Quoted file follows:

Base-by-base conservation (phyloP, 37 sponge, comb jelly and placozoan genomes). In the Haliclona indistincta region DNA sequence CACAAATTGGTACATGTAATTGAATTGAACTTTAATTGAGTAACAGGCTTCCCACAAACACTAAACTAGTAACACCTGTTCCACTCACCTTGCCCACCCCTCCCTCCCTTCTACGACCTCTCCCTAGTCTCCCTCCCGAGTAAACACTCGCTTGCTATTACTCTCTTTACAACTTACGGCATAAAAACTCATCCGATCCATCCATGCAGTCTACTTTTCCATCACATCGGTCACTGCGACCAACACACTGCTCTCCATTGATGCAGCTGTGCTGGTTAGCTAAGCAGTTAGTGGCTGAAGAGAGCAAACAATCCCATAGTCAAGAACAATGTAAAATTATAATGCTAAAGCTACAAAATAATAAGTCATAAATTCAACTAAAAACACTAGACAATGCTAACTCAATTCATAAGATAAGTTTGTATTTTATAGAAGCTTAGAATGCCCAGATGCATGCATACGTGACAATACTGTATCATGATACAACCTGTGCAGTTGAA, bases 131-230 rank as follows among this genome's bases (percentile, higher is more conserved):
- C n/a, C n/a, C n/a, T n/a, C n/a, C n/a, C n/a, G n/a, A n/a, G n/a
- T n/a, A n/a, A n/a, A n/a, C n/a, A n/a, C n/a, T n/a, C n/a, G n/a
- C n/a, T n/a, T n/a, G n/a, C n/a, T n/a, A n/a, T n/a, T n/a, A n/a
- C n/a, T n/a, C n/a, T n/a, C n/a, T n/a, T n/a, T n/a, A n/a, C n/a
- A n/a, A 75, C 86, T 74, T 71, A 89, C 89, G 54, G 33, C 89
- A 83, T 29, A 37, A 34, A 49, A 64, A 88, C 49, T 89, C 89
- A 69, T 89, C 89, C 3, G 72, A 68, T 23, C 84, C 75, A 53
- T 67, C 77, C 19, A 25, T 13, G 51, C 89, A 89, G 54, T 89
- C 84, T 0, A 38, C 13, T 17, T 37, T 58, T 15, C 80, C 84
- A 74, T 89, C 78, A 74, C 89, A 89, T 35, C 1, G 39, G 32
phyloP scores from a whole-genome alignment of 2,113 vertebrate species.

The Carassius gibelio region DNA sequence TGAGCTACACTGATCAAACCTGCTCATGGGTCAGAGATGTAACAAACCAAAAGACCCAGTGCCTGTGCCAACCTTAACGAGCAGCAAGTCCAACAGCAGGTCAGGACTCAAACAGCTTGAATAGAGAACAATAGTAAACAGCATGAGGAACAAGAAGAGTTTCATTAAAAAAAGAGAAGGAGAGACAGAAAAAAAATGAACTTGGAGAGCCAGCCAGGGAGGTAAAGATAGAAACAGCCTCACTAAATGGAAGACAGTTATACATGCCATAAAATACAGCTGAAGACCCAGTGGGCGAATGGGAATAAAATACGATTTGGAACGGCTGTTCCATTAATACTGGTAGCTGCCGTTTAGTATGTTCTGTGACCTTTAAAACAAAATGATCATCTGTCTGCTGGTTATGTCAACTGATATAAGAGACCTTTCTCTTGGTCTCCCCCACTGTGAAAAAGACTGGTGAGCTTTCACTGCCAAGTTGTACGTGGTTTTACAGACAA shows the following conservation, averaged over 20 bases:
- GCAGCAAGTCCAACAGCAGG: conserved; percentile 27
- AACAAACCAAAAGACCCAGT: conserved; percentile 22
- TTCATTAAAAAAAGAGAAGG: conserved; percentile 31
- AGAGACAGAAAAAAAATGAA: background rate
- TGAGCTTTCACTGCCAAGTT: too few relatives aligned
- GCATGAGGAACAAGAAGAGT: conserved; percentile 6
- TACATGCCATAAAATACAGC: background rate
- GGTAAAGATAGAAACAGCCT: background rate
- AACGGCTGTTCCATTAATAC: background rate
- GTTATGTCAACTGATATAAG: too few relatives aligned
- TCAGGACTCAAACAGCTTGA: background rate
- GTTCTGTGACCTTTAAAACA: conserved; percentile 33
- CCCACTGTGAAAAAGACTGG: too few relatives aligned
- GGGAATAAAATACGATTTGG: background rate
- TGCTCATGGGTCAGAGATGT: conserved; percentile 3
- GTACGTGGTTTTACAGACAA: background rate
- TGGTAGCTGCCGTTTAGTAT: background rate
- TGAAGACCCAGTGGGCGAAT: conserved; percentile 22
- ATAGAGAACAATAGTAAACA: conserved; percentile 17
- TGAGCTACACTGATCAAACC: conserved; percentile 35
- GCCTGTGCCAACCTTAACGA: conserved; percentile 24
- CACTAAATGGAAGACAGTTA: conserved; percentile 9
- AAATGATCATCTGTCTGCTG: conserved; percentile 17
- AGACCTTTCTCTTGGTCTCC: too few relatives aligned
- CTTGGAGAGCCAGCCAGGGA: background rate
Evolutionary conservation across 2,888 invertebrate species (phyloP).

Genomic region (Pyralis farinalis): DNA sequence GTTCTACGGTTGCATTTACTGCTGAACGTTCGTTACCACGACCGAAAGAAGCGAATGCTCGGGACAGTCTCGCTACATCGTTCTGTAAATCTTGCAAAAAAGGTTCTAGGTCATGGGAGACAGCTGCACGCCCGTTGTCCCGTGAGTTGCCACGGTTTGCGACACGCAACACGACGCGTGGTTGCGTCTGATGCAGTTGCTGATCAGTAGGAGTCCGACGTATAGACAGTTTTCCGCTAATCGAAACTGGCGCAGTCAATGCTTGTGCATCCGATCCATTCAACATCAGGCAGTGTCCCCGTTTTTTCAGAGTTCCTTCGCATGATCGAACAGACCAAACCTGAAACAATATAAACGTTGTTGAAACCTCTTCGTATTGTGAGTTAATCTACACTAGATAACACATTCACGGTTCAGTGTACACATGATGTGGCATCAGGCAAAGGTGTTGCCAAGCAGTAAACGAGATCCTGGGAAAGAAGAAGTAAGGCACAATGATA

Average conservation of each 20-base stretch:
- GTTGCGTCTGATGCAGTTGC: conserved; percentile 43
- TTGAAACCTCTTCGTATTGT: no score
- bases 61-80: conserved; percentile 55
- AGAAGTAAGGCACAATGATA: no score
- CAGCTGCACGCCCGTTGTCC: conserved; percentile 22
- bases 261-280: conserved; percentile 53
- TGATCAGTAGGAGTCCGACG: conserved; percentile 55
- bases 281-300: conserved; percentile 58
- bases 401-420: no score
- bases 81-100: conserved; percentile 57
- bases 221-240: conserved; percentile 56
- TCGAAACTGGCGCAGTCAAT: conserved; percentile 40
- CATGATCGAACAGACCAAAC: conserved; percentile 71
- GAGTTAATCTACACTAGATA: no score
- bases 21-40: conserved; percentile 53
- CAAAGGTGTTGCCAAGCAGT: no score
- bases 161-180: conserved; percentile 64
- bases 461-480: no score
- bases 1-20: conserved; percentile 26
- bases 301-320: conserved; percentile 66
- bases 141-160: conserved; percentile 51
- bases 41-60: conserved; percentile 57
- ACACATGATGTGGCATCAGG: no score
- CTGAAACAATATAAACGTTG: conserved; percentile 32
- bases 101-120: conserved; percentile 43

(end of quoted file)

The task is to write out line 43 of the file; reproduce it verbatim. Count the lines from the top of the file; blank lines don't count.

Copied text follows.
- TTGAAACCTCTTCGTATTGT: no score